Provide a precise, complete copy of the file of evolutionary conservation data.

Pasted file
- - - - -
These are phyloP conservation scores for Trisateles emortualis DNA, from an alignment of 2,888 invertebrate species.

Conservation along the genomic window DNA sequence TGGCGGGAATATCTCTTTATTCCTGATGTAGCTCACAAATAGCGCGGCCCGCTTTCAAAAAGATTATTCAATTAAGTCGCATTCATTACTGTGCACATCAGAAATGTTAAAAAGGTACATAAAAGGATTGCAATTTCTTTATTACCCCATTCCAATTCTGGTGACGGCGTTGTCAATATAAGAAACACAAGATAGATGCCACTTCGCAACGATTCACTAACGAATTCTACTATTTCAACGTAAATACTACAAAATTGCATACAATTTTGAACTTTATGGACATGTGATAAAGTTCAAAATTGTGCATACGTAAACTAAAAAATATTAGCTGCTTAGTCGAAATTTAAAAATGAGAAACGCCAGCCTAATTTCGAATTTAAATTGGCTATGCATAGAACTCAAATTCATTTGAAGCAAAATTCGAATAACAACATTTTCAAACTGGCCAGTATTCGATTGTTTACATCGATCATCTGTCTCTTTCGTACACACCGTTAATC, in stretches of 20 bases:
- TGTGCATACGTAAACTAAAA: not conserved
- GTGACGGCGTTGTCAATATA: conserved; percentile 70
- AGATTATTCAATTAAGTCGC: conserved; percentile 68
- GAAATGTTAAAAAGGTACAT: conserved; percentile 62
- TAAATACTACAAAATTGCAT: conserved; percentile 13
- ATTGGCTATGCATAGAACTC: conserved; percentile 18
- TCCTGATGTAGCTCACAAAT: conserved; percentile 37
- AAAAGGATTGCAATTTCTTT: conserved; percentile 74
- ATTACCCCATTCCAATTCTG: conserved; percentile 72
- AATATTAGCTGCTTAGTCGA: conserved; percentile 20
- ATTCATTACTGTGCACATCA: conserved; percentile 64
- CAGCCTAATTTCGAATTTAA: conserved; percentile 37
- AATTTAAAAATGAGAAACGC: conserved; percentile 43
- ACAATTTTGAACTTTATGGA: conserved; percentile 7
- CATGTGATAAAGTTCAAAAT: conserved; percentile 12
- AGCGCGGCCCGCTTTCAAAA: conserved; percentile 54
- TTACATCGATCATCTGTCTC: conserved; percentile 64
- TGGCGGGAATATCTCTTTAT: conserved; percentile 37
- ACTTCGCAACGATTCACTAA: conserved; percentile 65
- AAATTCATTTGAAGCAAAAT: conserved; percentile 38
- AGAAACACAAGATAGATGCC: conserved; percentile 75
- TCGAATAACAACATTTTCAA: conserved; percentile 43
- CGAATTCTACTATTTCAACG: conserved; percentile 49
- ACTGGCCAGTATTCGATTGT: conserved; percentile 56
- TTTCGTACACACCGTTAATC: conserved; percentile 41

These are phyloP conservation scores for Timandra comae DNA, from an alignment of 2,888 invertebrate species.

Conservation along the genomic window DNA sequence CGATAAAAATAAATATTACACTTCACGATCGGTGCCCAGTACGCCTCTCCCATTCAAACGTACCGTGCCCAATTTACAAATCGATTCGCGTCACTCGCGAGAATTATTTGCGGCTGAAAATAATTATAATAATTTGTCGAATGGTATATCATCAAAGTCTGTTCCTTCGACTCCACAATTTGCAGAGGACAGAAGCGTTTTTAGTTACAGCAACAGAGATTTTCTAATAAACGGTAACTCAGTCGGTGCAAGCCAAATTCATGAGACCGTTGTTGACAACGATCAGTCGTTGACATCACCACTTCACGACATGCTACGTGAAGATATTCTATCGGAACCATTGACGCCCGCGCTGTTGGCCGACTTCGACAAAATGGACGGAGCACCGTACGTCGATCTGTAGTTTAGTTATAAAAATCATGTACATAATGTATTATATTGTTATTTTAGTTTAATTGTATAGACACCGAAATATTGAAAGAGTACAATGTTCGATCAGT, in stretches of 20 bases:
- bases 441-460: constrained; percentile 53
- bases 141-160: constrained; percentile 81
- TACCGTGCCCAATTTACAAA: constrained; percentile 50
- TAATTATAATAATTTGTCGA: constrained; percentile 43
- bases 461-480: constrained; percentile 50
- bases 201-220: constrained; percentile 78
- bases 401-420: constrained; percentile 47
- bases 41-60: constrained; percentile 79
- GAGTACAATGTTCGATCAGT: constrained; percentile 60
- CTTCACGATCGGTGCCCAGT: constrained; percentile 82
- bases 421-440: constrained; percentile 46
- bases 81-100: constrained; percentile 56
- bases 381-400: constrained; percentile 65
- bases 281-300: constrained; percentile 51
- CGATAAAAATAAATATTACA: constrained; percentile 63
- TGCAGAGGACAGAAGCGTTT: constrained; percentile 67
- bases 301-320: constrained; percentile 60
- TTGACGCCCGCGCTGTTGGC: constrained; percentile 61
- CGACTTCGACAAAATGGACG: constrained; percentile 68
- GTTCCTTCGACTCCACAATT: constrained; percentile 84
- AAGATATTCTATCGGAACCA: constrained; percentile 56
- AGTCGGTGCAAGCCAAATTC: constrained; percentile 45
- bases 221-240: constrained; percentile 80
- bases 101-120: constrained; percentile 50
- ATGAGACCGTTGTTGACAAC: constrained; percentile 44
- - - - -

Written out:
These are phyloP conservation scores for Trisateles emortualis DNA, from an alignment of 2,888 invertebrate species.

Conservation along the genomic window DNA sequence TGGCGGGAATATCTCTTTATTCCTGATGTAGCTCACAAATAGCGCGGCCCGCTTTCAAAAAGATTATTCAATTAAGTCGCATTCATTACTGTGCACATCAGAAATGTTAAAAAGGTACATAAAAGGATTGCAATTTCTTTATTACCCCATTCCAATTCTGGTGACGGCGTTGTCAATATAAGAAACACAAGATAGATGCCACTTCGCAACGATTCACTAACGAATTCTACTATTTCAACGTAAATACTACAAAATTGCATACAATTTTGAACTTTATGGACATGTGATAAAGTTCAAAATTGTGCATACGTAAACTAAAAAATATTAGCTGCTTAGTCGAAATTTAAAAATGAGAAACGCCAGCCTAATTTCGAATTTAAATTGGCTATGCATAGAACTCAAATTCATTTGAAGCAAAATTCGAATAACAACATTTTCAAACTGGCCAGTATTCGATTGTTTACATCGATCATCTGTCTCTTTCGTACACACCGTTAATC, in stretches of 20 bases:
- TGTGCATACGTAAACTAAAA: not conserved
- GTGACGGCGTTGTCAATATA: conserved; percentile 70
- AGATTATTCAATTAAGTCGC: conserved; percentile 68
- GAAATGTTAAAAAGGTACAT: conserved; percentile 62
- TAAATACTACAAAATTGCAT: conserved; percentile 13
- ATTGGCTATGCATAGAACTC: conserved; percentile 18
- TCCTGATGTAGCTCACAAAT: conserved; percentile 37
- AAAAGGATTGCAATTTCTTT: conserved; percentile 74
- ATTACCCCATTCCAATTCTG: conserved; percentile 72
- AATATTAGCTGCTTAGTCGA: conserved; percentile 20
- ATTCATTACTGTGCACATCA: conserved; percentile 64
- CAGCCTAATTTCGAATTTAA: conserved; percentile 37
- AATTTAAAAATGAGAAACGC: conserved; percentile 43
- ACAATTTTGAACTTTATGGA: conserved; percentile 7
- CATGTGATAAAGTTCAAAAT: conserved; percentile 12
- AGCGCGGCCCGCTTTCAAAA: conserved; percentile 54
- TTACATCGATCATCTGTCTC: conserved; percentile 64
- TGGCGGGAATATCTCTTTAT: conserved; percentile 37
- ACTTCGCAACGATTCACTAA: conserved; percentile 65
- AAATTCATTTGAAGCAAAAT: conserved; percentile 38
- AGAAACACAAGATAGATGCC: conserved; percentile 75
- TCGAATAACAACATTTTCAA: conserved; percentile 43
- CGAATTCTACTATTTCAACG: conserved; percentile 49
- ACTGGCCAGTATTCGATTGT: conserved; percentile 56
- TTTCGTACACACCGTTAATC: conserved; percentile 41

These are phyloP conservation scores for Timandra comae DNA, from an alignment of 2,888 invertebrate species.

Conservation along the genomic window DNA sequence CGATAAAAATAAATATTACACTTCACGATCGGTGCCCAGTACGCCTCTCCCATTCAAACGTACCGTGCCCAATTTACAAATCGATTCGCGTCACTCGCGAGAATTATTTGCGGCTGAAAATAATTATAATAATTTGTCGAATGGTATATCATCAAAGTCTGTTCCTTCGACTCCACAATTTGCAGAGGACAGAAGCGTTTTTAGTTACAGCAACAGAGATTTTCTAATAAACGGTAACTCAGTCGGTGCAAGCCAAATTCATGAGACCGTTGTTGACAACGATCAGTCGTTGACATCACCACTTCACGACATGCTACGTGAAGATATTCTATCGGAACCATTGACGCCCGCGCTGTTGGCCGACTTCGACAAAATGGACGGAGCACCGTACGTCGATCTGTAGTTTAGTTATAAAAATCATGTACATAATGTATTATATTGTTATTTTAGTTTAATTGTATAGACACCGAAATATTGAAAGAGTACAATGTTCGATCAGT, in stretches of 20 bases:
- bases 441-460: constrained; percentile 53
- bases 141-160: constrained; percentile 81
- TACCGTGCCCAATTTACAAA: constrained; percentile 50
- TAATTATAATAATTTGTCGA: constrained; percentile 43
- bases 461-480: constrained; percentile 50
- bases 201-220: constrained; percentile 78
- bases 401-420: constrained; percentile 47
- bases 41-60: constrained; percentile 79
- GAGTACAATGTTCGATCAGT: constrained; percentile 60
- CTTCACGATCGGTGCCCAGT: constrained; percentile 82
- bases 421-440: constrained; percentile 46
- bases 81-100: constrained; percentile 56
- bases 381-400: constrained; percentile 65
- bases 281-300: constrained; percentile 51
- CGATAAAAATAAATATTACA: constrained; percentile 63
- TGCAGAGGACAGAAGCGTTT: constrained; percentile 67
- bases 301-320: constrained; percentile 60
- TTGACGCCCGCGCTGTTGGC: constrained; percentile 61
- CGACTTCGACAAAATGGACG: constrained; percentile 68
- GTTCCTTCGACTCCACAATT: constrained; percentile 84
- AAGATATTCTATCGGAACCA: constrained; percentile 56
- AGTCGGTGCAAGCCAAATTC: constrained; percentile 45
- bases 221-240: constrained; percentile 80
- bases 101-120: constrained; percentile 50
- ATGAGACCGTTGTTGACAAC: constrained; percentile 44